Last Updated on Wednesday, 08 January 2014 15:04
The route through eastern Oklahoma which is now U.S. Highway 69 was once known as the Texas Road. In True Grit, Mattie Ross describes it as “broad and packed clear and hard from cattle herds and freighter wagons.”
The Texas Road was the oldest road in Indian Territory and served as a major trade and emigrant route to Texas beginning in the 1820’s. Entering Oklahoma near Baxter Springs, Kansas, the road passed near the present towns of Fort Gibson, Eufaula, McAlester, and Durant and entered Texas north of what is now Denison.
The road was used by settlers seeking Mexican land grants in Texas and later became part of the southern route to the California gold fields. By the late 1850’s more than one hundred thousand wagons per year were using the Texas Road to cross the Indian Territory.
When the drives of Texas longhorn cattle to the railheads in Kansas began in the 1840’s, the earliest and eastern-most cattle trail, known as the Shawnee Trail, followed the route of the Texas Road. These drives north were very lucrative for Texas cattlemen, but ticks carried by the longhorns infected the native cattle with “Texas fever” and farmers began trying to turn back the herds.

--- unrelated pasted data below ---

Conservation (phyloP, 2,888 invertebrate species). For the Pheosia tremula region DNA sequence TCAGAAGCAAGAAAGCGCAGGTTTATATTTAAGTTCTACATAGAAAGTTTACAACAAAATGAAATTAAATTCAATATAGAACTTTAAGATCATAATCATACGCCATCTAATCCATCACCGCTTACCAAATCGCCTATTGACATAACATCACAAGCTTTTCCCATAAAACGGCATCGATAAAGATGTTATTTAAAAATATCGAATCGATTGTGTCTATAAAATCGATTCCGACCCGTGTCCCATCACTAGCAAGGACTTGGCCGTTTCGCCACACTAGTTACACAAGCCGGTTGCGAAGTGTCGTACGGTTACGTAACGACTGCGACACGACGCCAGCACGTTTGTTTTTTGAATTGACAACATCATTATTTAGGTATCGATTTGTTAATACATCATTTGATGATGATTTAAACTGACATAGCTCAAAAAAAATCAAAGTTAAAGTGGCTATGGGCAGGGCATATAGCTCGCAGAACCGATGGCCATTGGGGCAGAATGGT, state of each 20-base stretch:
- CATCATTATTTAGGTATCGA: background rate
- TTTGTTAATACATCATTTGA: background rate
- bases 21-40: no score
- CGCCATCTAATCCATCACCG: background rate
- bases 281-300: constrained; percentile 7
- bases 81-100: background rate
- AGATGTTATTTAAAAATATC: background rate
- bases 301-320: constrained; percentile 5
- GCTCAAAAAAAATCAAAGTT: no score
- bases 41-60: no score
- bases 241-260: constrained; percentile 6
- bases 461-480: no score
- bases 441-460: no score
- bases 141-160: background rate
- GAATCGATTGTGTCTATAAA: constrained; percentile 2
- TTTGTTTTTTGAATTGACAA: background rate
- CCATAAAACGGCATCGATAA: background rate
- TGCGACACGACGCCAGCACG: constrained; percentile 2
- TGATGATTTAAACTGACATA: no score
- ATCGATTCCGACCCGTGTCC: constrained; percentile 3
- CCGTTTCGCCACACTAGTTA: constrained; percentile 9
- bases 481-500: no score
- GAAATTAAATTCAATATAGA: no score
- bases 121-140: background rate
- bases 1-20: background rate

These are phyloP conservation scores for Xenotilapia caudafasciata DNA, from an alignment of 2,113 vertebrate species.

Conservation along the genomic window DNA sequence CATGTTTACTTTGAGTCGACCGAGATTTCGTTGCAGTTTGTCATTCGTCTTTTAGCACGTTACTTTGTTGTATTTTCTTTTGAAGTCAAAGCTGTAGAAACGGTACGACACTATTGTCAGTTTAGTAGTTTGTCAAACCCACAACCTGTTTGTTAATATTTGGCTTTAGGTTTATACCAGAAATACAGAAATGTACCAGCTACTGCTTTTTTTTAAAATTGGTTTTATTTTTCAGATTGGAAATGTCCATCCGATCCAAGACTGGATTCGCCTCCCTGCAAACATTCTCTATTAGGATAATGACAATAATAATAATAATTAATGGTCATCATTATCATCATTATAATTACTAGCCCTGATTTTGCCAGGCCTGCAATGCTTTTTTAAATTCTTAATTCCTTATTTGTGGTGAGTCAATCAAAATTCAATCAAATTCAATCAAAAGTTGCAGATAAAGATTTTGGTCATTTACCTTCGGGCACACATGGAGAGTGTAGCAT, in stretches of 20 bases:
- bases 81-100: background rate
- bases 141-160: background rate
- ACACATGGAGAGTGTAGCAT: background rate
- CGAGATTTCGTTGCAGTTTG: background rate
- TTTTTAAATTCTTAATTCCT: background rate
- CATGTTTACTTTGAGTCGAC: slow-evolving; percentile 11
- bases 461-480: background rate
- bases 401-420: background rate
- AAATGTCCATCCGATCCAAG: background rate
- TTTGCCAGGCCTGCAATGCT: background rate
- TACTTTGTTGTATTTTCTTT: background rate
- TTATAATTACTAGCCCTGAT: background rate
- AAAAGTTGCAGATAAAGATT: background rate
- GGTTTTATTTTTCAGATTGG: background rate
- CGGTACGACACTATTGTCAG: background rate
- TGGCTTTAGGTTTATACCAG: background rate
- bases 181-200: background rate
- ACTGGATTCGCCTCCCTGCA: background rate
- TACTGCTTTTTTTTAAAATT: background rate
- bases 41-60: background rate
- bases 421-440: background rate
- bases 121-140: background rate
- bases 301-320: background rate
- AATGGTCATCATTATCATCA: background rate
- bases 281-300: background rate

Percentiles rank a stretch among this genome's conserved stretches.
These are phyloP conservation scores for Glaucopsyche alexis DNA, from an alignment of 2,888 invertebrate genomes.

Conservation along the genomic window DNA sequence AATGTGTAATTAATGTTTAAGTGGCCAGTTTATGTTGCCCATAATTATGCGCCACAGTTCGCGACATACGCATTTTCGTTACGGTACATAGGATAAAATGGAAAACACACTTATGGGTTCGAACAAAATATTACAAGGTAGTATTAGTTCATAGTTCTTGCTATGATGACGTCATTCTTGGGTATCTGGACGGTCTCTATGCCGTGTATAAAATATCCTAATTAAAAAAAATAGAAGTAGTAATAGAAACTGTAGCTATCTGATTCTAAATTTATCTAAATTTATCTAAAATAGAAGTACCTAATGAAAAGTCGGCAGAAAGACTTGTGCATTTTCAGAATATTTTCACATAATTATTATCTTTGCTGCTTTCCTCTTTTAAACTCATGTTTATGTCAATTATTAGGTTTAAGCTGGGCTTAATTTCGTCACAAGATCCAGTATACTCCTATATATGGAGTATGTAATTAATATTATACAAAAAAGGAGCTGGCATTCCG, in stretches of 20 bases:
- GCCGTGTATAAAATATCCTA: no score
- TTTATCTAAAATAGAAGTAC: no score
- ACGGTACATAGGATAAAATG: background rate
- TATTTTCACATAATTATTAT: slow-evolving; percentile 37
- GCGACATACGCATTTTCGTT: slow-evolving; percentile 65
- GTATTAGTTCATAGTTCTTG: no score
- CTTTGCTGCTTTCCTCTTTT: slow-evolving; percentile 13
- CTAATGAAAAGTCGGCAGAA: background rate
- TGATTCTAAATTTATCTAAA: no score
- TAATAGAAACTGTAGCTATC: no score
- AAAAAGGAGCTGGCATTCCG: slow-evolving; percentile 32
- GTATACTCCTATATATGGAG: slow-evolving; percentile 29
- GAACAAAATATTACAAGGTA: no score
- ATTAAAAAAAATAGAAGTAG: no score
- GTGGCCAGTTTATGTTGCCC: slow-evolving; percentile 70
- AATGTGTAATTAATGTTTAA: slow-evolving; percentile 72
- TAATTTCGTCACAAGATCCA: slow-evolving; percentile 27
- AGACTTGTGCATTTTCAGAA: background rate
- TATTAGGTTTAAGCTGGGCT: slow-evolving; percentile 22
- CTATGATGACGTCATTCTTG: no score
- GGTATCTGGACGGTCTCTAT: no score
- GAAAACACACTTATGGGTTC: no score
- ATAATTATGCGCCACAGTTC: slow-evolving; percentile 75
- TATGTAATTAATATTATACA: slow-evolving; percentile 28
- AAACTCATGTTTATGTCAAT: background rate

Traffic on the Texas Road continued after the cattle drives stopped during the Civil War. The road was of strategic significance to both Confederate and Union forces and the two armies faced each other on the Texas Road in the Battle of Honey Springs.
After the war, Texas was overflowing with surplus cattle in need of markets. The drives on the Shawnee Trail began again, with more than 200,000 longhorns moving up the trail in 1866. But resistance to the trail drives intensified and the herds were turned west to the Chisholm Trail through central Oklahoma and then to the Great Western Trail into the areas that would become Woodward and Harper counties. In 1886 the Kansas legislature barred all Texas cattle from Kansas and the days of the great cattle drives came to an end.
The route of the old Texas Road had a long life ahead, however. The tracks of the Missouri, Kansas and Texas Railroad and, eventually, U.S. Highway 69, would follow the road that had once been taken by emigrants to Texas and by longhorn cattle to the railheads in Kansas.